Review: Sarasota VII by Lo Galluccio

Monday, February 23, 2009

Sarasota VII by Lo Galluccio (cover)

Sarasota VII

by Lo Galluccio

ÄŒervená Barva Press, 2008

Paperback, 64 pages

ISBN: 9780615263694


"Sarasota VII" is so intensely personal that reading it feels like an intrusion, like listening to someone's late-night conversation with their lover, like shoving your face right into the breast of a nursing woman, like clomping in Wellington boots through a delicate tracery of flowers.

It's as if Lo Galluccio has opened her private diary and printed its contents on the page: raw, unedited, begging to be prised open and understood. Death and sex intertwine like lovers, neither making sense of the other, but unable to part.

"She's taken from you. You've been vandalized by a rummaging god. She becomes a compacted star in your cosmos, the rings through which you become, like Saturn, denser than before--heavy with shame and longing--but furious enough in your suspension to fly."

Whatever new definitions the narrative tries to place on the sister's death, whatever consolations are offered--"Girls who become mistresses through whom you become a man, not the boy that death fueled"--the loss is always there, tangible, demanding to be understood, to be redefined, to be hidden then sought in allegory. Every possible means of understanding the death is attempted, rotated, abandoned, re-tried, holding the death at the centre of the narrative, allowing it to force its way into every thought, every action. Here our determination to ignore death is the ultimate taboo; here death will not be ignored.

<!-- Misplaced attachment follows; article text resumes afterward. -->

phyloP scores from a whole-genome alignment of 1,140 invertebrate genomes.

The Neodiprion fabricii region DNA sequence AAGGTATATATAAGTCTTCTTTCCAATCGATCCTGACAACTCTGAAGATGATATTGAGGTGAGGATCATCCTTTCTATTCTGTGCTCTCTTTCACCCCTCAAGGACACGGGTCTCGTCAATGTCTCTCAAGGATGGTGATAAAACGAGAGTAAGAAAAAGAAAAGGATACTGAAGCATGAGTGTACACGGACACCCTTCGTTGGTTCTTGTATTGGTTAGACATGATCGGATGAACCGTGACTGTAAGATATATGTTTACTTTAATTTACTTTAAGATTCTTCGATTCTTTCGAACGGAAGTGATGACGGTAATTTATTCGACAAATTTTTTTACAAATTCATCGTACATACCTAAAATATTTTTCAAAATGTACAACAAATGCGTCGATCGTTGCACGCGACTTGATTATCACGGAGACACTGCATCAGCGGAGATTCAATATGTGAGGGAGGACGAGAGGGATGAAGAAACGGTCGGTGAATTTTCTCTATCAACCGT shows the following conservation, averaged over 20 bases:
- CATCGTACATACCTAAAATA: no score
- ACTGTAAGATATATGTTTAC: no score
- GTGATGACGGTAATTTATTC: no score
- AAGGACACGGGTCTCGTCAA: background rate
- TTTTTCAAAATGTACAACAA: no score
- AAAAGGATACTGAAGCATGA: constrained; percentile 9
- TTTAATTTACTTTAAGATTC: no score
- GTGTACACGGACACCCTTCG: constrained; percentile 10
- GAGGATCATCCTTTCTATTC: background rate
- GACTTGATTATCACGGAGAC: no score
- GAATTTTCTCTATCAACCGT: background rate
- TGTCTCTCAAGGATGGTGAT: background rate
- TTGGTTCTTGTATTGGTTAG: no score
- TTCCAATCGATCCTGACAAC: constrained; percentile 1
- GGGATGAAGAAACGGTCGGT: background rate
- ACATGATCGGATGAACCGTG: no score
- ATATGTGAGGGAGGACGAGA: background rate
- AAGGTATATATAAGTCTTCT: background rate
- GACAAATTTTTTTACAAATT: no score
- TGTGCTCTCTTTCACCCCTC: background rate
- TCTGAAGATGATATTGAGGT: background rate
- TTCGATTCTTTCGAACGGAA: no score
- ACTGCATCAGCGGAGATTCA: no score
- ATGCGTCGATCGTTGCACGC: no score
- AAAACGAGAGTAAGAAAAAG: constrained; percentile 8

In the second section, the narrator is dealing with a second death: her father's. Half of this narrative is, it seems, missing, and so it ends tantalisingly with much unsaid. Here, we have perhaps a gentler, more accepting view of death, yet it's still all-pervasive. "Because I'm fatherless I wound up in his shiny black rental car." Grief brings about strange outcomes; grief motivates everything, even though it's the great demotivator. Everything comes back to the black hole death has made in the narrator's life; everything is attributable; everything is coloured by it. Nothing can ever be the same.

This collection will appeal to those prepared to deal with an onslaught of emotions, to those who are prepared to take the time to let it soak into their understanding, to those who've been there. It's outstanding in its rawness, in its willingness to tell it like it is. Not for the faint of heart.


- reddit, digg, facebook, stumbleupon, etc... please! ;)
posted by Debbie

25 comments; 12 subscribers

Monday, February 23, 2009 / 16:51:50
For a chance to be entered into the draw to WIN the review copy of "Sarasota VII", tell us in comments who you'd like to eulogise in a poem--and how long it'd be.

Raffle open to anyone in the world and ends March 9th 2009 (midnight pacific time).
Tuesday, February 24, 2009 / 00:54:06
I found this review very insightful. I can tell this will be an intense reading experience. Can't wait to read the book!